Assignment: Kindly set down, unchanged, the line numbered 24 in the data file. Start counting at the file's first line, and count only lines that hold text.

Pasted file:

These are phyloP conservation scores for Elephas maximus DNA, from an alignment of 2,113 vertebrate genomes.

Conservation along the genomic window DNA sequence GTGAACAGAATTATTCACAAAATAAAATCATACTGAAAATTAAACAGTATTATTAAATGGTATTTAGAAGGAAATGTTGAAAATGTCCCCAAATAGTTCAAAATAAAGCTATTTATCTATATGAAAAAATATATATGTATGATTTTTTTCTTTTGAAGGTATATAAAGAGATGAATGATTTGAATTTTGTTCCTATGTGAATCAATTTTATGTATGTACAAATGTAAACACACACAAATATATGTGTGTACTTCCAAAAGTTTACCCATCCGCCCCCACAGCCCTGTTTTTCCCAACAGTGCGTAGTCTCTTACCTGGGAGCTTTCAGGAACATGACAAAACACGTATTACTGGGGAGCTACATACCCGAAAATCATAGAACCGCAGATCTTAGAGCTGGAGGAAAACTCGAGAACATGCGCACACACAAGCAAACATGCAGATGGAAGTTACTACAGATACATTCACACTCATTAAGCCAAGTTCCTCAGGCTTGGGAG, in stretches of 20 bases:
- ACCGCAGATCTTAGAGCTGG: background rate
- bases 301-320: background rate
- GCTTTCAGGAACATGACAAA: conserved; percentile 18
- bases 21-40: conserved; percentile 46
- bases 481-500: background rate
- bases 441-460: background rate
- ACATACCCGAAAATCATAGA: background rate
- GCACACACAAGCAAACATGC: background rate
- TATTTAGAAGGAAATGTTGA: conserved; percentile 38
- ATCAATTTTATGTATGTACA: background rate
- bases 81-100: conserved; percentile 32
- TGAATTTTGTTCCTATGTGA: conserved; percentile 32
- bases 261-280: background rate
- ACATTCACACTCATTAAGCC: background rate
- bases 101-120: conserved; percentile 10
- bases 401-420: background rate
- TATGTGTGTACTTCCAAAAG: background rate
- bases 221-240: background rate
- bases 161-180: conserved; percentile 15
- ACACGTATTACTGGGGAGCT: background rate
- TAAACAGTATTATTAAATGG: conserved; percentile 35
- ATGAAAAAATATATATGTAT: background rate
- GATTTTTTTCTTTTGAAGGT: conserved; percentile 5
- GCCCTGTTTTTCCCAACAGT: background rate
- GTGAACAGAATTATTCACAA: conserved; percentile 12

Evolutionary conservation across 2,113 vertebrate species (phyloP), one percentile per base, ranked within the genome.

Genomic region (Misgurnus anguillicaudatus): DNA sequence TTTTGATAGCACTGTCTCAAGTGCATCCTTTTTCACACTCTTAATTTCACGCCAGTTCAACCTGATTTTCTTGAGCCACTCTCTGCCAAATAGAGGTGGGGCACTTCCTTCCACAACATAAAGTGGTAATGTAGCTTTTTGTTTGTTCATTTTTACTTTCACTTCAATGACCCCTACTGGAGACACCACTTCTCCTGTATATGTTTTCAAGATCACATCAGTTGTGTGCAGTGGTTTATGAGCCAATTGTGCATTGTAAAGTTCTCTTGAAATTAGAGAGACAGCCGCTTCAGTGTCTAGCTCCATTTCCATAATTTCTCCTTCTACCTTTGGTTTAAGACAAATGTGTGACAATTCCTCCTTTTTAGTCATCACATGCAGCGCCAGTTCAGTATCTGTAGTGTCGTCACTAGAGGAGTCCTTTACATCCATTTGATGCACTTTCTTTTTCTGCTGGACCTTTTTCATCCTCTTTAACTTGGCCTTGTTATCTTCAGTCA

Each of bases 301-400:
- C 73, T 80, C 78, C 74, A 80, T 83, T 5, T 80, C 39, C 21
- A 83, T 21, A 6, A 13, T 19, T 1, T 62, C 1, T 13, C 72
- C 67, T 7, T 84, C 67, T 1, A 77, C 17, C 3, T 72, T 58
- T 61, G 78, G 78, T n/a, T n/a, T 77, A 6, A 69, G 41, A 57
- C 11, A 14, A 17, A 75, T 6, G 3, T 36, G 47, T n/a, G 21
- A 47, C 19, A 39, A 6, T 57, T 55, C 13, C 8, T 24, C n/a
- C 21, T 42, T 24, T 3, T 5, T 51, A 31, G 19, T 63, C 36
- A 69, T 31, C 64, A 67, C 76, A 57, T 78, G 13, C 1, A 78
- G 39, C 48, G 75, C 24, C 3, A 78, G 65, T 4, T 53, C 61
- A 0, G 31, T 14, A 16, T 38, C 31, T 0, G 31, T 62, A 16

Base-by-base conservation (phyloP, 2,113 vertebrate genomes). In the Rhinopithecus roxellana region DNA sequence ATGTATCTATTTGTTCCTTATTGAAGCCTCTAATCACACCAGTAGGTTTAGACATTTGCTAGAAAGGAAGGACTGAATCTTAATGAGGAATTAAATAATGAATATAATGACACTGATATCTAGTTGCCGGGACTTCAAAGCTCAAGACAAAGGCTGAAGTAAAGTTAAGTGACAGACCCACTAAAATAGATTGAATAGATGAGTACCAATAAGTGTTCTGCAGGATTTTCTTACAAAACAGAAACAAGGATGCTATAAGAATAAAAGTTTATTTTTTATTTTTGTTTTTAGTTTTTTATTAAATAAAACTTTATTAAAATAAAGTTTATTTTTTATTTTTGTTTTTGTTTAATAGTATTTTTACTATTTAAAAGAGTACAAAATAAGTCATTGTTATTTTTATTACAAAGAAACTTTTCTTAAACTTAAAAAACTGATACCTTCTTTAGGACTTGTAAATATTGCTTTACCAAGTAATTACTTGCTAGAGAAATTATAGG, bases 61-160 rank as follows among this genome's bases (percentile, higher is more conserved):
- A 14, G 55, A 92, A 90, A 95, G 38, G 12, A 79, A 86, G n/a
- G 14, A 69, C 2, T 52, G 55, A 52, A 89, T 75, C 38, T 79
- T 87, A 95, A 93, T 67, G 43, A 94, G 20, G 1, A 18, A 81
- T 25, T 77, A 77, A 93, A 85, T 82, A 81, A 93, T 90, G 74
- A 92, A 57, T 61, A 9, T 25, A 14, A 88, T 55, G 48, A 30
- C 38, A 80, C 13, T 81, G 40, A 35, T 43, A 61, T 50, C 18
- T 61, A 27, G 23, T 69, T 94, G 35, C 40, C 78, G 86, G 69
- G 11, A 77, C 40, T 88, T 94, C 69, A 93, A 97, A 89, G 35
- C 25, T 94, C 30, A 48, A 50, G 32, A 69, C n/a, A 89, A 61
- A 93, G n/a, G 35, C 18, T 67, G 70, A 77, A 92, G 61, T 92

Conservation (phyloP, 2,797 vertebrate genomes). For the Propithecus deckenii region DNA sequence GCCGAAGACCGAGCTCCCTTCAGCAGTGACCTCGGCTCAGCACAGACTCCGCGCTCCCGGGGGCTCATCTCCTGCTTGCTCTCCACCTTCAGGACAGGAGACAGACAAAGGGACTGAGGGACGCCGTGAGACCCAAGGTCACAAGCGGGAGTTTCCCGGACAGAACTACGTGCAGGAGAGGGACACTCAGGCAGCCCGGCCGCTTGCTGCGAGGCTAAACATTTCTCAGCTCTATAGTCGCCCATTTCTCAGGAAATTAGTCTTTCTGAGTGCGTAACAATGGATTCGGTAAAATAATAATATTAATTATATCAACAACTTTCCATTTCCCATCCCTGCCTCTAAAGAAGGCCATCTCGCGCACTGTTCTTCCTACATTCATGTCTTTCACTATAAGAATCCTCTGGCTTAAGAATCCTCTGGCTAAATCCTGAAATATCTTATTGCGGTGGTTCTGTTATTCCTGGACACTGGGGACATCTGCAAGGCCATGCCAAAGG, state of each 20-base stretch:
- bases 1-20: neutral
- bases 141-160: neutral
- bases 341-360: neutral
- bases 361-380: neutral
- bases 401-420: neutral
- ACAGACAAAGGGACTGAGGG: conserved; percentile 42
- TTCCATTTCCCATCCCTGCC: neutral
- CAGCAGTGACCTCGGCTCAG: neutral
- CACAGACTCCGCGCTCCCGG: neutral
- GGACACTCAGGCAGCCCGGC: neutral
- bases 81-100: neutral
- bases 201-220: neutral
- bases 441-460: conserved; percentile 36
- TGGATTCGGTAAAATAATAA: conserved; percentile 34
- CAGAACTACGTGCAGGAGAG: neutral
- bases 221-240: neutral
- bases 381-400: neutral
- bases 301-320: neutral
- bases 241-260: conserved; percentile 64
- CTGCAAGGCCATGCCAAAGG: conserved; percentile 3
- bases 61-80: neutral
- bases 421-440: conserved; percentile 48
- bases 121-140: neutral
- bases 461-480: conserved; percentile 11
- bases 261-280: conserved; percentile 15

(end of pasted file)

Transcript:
- ATGAAAAAATATATATGTAT: background rate